S&P Sees Risk to China Economic Growth From `Sharp Pickup' in Home Prices

A “sharp pickup” in China’s property prices is a key risk to the nation’s economic growth, Standard & Poor’s said as it forecast a 10.3 percent expansion this year.

The property market “looks darn good, it’s been going up, and this is a classic bubble,” David Wyss, chief economist at S&P, told reporters in Hong Kong today. Prices are rising to an “unsustainable” level and will “come down,” he said.

The property sector contributes about 20 percent to the economy through real-estate investments and related industries, according to Citic Bank International Ltd. Since April, China has restricted pre-sales by developers and curbed loans for third-home purchases to cool the market after excess liquidity stemming from record credit growth last year buoyed demand.

Property prices rose 10.3 percent from a year earlier in July, the slowest pace in six months.

The Shanghai Composite Index, which tracks the bigger of China’s two main stock exchanges, fell 21 percent this year. Investors are concerned that “slowing growth” will be shown in coming economic data, said Wang Zheng, chief investment officer at Jingxi Investment Management Co. in Shanghai.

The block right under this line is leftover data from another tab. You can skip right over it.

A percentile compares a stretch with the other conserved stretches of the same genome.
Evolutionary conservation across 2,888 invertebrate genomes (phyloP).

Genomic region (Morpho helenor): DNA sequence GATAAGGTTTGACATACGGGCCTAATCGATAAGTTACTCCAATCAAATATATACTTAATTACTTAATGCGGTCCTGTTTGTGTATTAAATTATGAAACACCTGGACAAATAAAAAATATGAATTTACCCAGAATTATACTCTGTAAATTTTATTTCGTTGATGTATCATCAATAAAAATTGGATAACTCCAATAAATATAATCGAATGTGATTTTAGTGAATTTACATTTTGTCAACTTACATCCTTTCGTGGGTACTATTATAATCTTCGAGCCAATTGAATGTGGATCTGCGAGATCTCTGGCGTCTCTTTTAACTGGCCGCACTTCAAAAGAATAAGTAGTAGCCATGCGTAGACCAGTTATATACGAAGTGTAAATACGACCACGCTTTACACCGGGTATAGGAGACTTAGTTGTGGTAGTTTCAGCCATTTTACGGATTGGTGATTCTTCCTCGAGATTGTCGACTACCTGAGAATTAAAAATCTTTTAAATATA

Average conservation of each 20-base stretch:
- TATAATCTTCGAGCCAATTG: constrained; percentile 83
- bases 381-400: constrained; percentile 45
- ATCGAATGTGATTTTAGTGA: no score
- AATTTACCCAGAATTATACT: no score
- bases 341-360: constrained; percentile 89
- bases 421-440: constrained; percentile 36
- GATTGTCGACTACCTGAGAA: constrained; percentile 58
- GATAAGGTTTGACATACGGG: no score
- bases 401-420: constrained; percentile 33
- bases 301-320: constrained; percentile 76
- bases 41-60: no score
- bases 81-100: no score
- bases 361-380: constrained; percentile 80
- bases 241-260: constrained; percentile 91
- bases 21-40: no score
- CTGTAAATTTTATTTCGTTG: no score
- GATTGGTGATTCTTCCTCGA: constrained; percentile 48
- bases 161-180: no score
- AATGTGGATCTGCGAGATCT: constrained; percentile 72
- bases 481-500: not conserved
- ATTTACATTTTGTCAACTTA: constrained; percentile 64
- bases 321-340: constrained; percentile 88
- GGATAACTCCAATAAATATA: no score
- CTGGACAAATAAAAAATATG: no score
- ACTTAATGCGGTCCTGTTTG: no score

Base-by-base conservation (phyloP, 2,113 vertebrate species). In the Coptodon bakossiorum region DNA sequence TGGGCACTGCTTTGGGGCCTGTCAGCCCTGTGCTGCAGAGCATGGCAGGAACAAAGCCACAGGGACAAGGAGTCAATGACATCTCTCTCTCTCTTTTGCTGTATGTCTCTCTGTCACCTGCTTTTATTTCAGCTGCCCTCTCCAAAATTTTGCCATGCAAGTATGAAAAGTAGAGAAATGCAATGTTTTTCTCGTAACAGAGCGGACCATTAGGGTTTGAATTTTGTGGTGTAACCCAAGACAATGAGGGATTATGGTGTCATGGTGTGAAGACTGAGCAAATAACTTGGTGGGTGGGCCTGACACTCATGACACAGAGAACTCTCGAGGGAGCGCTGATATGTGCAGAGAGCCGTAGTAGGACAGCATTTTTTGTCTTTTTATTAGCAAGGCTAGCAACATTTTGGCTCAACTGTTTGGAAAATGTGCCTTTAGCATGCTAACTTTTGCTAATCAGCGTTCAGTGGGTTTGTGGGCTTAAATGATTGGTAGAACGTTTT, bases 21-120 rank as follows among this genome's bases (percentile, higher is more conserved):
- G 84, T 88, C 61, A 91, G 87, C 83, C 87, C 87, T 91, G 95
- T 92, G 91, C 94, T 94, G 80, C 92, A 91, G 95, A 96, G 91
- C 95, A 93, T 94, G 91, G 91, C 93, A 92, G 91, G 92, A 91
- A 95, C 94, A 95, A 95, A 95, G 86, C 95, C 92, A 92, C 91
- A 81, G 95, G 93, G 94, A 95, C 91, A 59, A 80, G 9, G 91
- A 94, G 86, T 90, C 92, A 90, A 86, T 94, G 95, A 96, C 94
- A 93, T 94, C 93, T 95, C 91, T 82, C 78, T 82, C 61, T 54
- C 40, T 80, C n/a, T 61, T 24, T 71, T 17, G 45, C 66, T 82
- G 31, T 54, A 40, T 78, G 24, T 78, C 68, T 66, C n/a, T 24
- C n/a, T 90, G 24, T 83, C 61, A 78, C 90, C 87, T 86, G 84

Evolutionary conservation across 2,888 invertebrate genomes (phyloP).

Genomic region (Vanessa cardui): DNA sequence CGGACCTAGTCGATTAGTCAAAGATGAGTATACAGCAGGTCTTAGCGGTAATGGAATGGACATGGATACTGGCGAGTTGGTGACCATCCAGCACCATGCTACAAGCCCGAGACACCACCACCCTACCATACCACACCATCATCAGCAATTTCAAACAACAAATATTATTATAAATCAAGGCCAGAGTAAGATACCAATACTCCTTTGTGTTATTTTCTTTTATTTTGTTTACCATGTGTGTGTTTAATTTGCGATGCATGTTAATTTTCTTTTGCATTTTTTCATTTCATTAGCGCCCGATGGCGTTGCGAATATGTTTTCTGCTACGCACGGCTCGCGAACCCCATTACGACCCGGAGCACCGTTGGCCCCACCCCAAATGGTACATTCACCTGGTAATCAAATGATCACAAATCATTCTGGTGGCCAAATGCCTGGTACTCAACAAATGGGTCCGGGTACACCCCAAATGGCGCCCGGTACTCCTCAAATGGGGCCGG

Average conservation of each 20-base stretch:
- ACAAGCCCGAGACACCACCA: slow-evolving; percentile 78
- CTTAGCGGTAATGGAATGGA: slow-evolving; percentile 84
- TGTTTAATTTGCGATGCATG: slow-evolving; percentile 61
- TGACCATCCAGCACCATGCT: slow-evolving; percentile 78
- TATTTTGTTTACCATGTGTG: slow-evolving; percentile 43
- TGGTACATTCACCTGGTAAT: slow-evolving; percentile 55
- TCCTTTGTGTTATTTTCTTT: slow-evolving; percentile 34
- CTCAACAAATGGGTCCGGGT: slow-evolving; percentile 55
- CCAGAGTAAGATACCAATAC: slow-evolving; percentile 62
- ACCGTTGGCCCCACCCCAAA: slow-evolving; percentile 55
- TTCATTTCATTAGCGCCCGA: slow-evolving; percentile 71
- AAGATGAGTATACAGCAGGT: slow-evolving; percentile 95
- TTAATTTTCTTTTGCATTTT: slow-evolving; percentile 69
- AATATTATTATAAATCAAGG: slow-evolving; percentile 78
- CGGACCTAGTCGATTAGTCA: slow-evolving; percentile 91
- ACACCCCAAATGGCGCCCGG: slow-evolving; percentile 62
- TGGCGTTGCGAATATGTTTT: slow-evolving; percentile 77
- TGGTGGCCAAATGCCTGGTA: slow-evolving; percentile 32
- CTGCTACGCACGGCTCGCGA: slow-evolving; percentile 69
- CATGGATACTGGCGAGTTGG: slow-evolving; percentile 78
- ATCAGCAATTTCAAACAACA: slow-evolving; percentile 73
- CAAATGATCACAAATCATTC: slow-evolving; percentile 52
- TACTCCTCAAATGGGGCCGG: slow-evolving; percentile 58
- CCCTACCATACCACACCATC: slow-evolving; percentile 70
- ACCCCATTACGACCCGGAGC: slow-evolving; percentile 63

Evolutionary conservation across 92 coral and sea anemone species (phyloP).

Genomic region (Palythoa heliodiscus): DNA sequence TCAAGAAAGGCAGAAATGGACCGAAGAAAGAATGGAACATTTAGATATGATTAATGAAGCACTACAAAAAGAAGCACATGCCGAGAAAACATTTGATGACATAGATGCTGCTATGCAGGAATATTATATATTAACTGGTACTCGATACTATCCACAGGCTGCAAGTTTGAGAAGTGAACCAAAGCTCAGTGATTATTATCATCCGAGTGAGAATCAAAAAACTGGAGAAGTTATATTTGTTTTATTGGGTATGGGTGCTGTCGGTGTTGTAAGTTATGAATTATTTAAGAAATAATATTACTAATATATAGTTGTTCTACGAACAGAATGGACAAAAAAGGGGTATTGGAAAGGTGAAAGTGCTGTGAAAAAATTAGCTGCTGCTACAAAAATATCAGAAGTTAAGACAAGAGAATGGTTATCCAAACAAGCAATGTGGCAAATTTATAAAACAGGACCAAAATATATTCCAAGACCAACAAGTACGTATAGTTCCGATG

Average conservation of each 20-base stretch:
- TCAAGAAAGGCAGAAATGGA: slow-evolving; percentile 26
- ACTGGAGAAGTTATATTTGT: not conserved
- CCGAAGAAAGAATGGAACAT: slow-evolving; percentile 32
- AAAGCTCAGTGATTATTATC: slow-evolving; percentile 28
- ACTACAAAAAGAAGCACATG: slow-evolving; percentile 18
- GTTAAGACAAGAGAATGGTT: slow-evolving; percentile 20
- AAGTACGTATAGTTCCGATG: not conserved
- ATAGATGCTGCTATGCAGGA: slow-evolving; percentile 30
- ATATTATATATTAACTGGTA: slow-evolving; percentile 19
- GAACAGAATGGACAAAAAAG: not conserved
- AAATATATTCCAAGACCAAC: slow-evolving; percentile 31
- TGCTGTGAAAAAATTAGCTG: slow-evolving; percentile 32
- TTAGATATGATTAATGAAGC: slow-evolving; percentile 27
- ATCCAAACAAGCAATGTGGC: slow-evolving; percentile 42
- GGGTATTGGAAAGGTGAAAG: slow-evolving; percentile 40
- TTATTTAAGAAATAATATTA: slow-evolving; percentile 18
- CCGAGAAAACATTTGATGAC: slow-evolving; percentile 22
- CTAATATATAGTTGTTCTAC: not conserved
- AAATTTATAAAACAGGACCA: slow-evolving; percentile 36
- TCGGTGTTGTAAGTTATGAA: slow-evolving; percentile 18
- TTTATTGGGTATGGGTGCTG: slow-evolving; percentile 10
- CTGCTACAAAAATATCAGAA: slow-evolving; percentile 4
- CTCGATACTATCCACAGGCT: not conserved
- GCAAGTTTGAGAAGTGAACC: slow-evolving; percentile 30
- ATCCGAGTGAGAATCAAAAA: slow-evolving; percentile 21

“While China’s growth trajectory remains solid, we expect some softening in the coming quarter largely on the back of uncertainties in Europe,” Wyss said. Rising commodity prices may also constrain the nation’s economic growth, he said.

Trade Surplus

The nation’s trade surplus has also added to pressure from the U.S. for China “to move to a more balanced trading relationship,” Wyss said. The surplus surged 170 percent from a year earlier to an 18-month high in July.

The U.S. Commerce Department plans to step up enforcement of trade laws against nations, such as China and Vietnam, that help subsidize companies exporting cheap goods to the U.S. The plan is part of the administration’s effort to double exports in the next five years to spur job growth in the U.S., where the unemployment rate was 9.5 percent in July.

Wyss also said the yuan is “undervalued” and policy makers should allow gains in the currency as this is in the interests of both China and the world. Premier Wen Jiabao’s government has limited the yuan’s rise to less than 1 percent since ending a two-year peg to the dollar in June.

To contact the reporter on this story: Sophie Leung in Hong Kong at sleung59@bloomberg.net

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